Share this post


Link to post
Share on other sites

I regret not getting a nice console TV, because now they all refuse to sell them =|

 

Although I really didn't have anywhere to put one back then.

Share this post


Link to post
Share on other sites

Twenty years ago, I saw a massive, and massively ugly, white suitcase containing a prehistoric game system. I never asked how much it cost and just left it behind. Now I realize that the system was an Odyssey... not an Odyssey2, but the original machine designed by the late Ralph Baer. That... was not one of my smarter decisions.

 

I guess so ...but what would you have done with it? You wouldn't have played with a massive, ugly, prehistoric game system. Would you have stuck it in storage, hoped that it didn't break down over time, and eventually seek out a buyer many years later? Might as well kick yourself for not buying Apple stock in the early 1980s, too.

  • Like 1

Share this post


Link to post
Share on other sites

I don't have any significant regrets, either. My gaming interests are fairly narrow, and storage space is an issue, so I have no interest in acquiring a specimen of every different console or classic computer. I also have no interest in purchasing purely to resell -- the returns are just too low to justify the time and effort involved.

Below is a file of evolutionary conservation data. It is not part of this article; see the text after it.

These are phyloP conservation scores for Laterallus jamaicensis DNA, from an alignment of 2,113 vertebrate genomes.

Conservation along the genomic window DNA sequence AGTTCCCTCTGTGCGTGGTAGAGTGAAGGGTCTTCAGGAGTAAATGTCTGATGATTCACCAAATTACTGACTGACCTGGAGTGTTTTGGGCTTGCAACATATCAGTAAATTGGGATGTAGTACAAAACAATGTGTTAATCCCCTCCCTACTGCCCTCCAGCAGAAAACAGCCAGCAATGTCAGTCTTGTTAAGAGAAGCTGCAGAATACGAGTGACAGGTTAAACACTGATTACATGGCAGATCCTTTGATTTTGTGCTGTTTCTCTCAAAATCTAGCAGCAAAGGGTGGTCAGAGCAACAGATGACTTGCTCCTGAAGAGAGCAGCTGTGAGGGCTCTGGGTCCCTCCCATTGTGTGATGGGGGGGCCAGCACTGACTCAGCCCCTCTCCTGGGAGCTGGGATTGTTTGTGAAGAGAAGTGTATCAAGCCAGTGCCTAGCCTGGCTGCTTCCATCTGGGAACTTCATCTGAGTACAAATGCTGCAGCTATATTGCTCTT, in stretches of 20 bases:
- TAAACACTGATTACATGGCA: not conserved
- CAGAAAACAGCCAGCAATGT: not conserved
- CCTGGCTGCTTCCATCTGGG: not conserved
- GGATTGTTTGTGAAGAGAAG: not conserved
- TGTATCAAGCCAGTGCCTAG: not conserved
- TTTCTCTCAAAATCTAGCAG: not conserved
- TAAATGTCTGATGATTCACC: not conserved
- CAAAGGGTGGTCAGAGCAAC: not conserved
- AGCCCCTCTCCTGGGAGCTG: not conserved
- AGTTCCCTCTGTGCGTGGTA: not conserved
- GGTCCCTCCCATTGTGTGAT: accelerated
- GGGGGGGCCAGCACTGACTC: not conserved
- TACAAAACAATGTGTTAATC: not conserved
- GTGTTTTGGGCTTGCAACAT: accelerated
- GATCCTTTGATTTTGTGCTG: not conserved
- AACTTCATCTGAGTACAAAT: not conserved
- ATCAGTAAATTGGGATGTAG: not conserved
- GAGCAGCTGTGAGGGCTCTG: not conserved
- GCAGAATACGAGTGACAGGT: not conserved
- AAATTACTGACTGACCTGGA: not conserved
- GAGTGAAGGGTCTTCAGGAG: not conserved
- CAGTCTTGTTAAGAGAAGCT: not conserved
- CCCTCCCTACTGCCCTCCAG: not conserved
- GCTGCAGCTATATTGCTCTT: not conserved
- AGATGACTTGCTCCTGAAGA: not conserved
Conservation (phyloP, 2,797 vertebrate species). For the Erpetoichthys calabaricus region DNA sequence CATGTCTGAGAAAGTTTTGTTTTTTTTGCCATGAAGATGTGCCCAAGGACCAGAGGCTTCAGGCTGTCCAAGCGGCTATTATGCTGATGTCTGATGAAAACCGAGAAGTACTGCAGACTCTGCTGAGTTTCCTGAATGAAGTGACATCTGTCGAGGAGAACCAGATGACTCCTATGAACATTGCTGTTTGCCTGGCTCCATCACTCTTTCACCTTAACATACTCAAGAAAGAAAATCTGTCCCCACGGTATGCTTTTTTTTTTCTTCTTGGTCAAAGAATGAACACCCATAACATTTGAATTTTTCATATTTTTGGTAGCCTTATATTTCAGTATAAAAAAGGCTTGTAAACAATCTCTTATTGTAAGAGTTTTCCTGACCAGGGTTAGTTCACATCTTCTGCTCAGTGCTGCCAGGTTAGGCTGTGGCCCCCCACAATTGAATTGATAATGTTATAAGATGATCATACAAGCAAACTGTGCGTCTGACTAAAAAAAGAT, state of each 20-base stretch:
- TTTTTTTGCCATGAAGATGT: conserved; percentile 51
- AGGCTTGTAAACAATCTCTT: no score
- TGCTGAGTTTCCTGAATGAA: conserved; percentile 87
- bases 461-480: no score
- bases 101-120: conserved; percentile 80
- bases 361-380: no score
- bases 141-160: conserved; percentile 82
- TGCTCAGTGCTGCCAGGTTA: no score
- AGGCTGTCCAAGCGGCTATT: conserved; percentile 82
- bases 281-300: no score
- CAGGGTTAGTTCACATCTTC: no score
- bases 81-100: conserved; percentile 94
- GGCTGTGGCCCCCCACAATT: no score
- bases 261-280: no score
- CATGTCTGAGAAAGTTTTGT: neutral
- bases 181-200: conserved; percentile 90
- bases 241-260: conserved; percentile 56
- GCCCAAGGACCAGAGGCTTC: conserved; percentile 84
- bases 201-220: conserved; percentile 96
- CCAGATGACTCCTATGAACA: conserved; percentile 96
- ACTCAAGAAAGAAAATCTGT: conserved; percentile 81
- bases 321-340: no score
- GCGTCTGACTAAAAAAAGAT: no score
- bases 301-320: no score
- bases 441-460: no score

Very often, too, one finds just random bits and pieces of hardware. I have no interest in buying a bare console and hoping to eventually find the controllers, power supply, games, etc. at a later date. I suppose that I could buy EVERYTHING game-related that I find, and ultimately piece together working systems (to collect and/or resell), but that would require my own warehouse to store inventory, and it would cost far more than I am willing to spend.

 

A few years ago, I did pass on a small stack of back issues of EGM magazine at a local thrift shop; I was mostly focused on PlayStation (and PS 2) games at the time. Today, I will buy almost any old video game magazine that I find as my collection is still very small.